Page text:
With its outdoor pool, expansive grass field and trademark rocket ship jungle gym on its playground, Scott Carpenter Park is a Boulder institution where generations of kids have played.
On Thursday, astronaut Scott Carpenter, for whom the park was named a half-century ago, returned to the park for a 50th anniversary rededication ceremony.
On May 24, 1962, the Boulder native and University of Colorado alumnus became the second American to orbit the Earth.
City officials, state and local dignitaries and an estimated 400 spectators gathered at the park Thursday to commemorate its rededication and welcome Carpenter, who, at age 87, rarely makes it back to his hometown these days.
Among the speakers who lauded Carpenter's achievements and the inspiration he has provided to young Americans were Boulder Deputy Mayor Lisa Morzel, State Rep. Dickey Lee Hullinghorst and CU Chancellor Phil DiStefano.
Morzel, a career earth scientist, was 9 when Carpenter was launched into space, and she said Thursday he inspired and motivated her to strive for great things.
"That Aurora flight got us all dreaming," she said.
By far the most loudly applauded remarks at the ceremony were those Carpenter delivered himself.
"I am really honored by this whole ceremony and your presence, but what have you been waiting for? It's been 50 years," Carpenter said lightheartedly.
He thanked Boulder leaders past and present for building and maintaining the park for the city's children, and he summed up how honored he felt that he was so warmly welcomed Thursday with the phrase, "Aww, shucks."
After a question-and-answer session during which he discussed the importance of education, the value of focused fear in the cockpit of a spacecraft and other topics, Carpenter took part in a ceremonial ribbon-cutting and stayed briefly to chat with attendees.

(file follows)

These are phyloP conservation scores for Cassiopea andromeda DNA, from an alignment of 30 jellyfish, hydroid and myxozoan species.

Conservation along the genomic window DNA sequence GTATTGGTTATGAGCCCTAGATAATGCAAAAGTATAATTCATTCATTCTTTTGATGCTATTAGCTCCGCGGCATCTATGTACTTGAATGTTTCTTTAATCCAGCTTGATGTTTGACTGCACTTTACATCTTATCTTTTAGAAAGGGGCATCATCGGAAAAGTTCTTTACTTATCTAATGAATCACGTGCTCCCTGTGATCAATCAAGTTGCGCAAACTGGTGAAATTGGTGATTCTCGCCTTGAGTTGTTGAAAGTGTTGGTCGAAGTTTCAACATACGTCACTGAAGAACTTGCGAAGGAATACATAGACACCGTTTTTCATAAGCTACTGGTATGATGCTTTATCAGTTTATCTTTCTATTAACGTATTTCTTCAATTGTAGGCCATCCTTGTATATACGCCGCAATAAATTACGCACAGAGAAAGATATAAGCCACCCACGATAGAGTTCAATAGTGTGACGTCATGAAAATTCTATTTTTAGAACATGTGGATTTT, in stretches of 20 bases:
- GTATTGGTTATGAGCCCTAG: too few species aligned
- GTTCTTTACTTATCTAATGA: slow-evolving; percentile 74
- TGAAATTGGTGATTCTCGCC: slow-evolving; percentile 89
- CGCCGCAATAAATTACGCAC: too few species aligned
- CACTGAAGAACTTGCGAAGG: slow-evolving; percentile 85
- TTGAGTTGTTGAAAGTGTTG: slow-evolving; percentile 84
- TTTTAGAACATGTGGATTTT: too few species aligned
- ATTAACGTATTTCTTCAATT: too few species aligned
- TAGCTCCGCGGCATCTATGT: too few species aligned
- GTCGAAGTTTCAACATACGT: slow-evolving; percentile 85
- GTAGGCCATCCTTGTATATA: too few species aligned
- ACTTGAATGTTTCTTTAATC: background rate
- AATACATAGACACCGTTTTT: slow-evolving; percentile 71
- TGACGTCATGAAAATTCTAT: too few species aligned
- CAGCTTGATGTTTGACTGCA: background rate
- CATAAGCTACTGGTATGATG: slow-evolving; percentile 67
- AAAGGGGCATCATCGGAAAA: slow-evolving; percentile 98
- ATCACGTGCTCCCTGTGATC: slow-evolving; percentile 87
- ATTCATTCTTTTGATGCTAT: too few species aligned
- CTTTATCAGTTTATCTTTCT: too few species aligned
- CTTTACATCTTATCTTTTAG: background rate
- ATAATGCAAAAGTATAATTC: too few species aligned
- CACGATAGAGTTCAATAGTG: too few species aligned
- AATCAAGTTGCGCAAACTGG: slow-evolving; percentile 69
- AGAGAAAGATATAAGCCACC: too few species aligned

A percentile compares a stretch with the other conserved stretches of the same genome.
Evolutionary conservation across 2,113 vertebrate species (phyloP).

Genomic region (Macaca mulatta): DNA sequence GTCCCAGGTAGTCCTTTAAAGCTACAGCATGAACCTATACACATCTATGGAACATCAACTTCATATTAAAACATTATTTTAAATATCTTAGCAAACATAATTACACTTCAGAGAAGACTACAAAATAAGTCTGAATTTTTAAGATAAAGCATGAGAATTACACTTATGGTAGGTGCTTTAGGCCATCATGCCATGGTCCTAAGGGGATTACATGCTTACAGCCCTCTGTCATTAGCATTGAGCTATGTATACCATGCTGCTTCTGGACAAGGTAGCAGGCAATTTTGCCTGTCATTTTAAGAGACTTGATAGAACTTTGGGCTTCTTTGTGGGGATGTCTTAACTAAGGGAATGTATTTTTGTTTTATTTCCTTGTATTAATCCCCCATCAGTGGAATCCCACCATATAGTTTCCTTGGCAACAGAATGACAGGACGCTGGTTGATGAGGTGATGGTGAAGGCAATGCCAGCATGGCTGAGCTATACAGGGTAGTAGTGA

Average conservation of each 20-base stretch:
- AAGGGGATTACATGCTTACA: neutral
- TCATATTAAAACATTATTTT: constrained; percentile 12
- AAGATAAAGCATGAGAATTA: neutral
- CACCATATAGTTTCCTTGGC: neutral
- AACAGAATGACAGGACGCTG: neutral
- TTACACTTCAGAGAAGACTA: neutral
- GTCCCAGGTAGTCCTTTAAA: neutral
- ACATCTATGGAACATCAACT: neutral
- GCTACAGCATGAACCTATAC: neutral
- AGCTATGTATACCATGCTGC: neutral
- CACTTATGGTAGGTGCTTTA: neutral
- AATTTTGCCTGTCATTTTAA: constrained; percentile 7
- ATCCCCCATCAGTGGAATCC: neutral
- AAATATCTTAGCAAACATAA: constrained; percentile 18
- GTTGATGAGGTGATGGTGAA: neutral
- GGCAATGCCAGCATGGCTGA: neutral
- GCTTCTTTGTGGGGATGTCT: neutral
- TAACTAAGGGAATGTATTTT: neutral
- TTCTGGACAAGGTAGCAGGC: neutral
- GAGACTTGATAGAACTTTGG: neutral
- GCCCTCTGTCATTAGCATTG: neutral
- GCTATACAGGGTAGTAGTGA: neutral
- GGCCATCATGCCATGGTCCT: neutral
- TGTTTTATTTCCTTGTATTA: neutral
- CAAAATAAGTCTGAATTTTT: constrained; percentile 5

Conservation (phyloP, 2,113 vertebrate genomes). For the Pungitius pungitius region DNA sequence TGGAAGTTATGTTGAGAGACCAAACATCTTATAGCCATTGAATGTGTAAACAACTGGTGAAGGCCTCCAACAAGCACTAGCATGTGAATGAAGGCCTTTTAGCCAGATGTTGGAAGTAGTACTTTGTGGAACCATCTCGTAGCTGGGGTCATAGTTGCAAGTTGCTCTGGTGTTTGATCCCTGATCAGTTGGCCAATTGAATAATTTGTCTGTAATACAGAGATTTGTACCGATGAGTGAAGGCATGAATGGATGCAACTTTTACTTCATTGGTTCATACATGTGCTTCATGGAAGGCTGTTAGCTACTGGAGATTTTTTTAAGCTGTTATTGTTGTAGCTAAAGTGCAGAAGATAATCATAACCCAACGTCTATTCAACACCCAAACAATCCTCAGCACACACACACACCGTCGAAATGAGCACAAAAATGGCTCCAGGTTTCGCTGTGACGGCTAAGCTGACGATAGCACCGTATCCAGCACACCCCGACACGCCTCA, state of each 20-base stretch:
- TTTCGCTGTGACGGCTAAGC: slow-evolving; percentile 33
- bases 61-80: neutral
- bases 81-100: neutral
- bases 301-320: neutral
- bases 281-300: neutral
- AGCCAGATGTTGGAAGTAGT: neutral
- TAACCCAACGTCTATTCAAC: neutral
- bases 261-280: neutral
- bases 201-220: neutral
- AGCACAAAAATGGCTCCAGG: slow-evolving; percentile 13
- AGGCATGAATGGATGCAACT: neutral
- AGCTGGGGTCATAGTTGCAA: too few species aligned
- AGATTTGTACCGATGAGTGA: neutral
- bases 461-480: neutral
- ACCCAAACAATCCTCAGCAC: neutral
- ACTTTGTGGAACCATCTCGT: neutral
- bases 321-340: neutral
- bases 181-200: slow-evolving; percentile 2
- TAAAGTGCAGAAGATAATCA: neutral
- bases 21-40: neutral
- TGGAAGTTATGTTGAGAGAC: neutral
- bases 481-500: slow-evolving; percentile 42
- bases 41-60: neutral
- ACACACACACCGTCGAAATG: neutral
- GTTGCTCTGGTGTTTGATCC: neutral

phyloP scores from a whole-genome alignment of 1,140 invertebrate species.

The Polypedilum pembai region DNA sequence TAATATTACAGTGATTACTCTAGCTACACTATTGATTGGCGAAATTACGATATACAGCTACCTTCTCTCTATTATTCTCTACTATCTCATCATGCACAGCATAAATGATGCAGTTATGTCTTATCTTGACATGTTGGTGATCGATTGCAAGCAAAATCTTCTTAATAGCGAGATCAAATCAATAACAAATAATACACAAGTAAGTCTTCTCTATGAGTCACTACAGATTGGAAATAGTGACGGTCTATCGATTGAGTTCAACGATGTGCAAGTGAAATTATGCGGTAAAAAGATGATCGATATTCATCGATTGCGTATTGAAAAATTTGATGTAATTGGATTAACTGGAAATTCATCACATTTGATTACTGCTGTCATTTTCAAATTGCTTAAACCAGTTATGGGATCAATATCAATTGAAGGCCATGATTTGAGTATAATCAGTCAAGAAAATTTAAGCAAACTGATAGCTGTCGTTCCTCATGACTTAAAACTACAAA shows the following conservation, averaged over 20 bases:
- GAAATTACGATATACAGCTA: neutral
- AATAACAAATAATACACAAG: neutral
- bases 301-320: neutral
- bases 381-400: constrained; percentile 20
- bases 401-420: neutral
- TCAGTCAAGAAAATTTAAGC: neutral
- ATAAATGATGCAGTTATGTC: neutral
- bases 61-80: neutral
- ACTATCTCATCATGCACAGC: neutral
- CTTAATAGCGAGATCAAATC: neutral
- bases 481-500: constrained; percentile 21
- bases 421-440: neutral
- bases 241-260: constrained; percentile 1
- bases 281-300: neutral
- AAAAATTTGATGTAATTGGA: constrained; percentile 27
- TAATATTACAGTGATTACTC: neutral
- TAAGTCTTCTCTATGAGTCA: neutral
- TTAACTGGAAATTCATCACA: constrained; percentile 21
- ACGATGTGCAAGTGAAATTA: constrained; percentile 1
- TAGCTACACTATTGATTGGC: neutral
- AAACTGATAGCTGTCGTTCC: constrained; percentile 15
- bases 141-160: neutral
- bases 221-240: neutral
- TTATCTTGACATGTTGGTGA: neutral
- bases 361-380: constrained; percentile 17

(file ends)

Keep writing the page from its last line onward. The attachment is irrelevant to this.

Arvada resident Lila Schow grew up in Lafayette and often came to Boulder to play in Scott Carpenter Park as a kid. She said she brought her young children, Carter and Tabitha, to Thursday's ceremony because she "wanted them to see a real astronaut, especially one of the first."
"He was great," 7-year-old Carter said.
Also in attendance Thursday was Susan Dillon, a Boulder High School classmate and former sweetheart of Carpenter. She recounted how at her sweet-16 party, Carpenter bought her an orchid and promised to buy her one on her real birthday, Feb. 29, every year for the rest of their lives. He hasn't missed a Leap Day yet, Dillon said.
"It is just nice to have a friend all these years," she said. "It was wonderful to see him."
Carpenter was one of the members of America's first astronaut group, known as the Mercury 7.
He was born in Boulder on May 1, 1925, and lived in the city on and off into his college years, mostly in his grandparents' home on the corner of Aurora Avenue and Seventh Street.
Photos courtesy of David Shomper
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Photos courtesy of Paul Bousquet
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[FYI, the first photo is with shuttle astronaut, Bruce McCandless]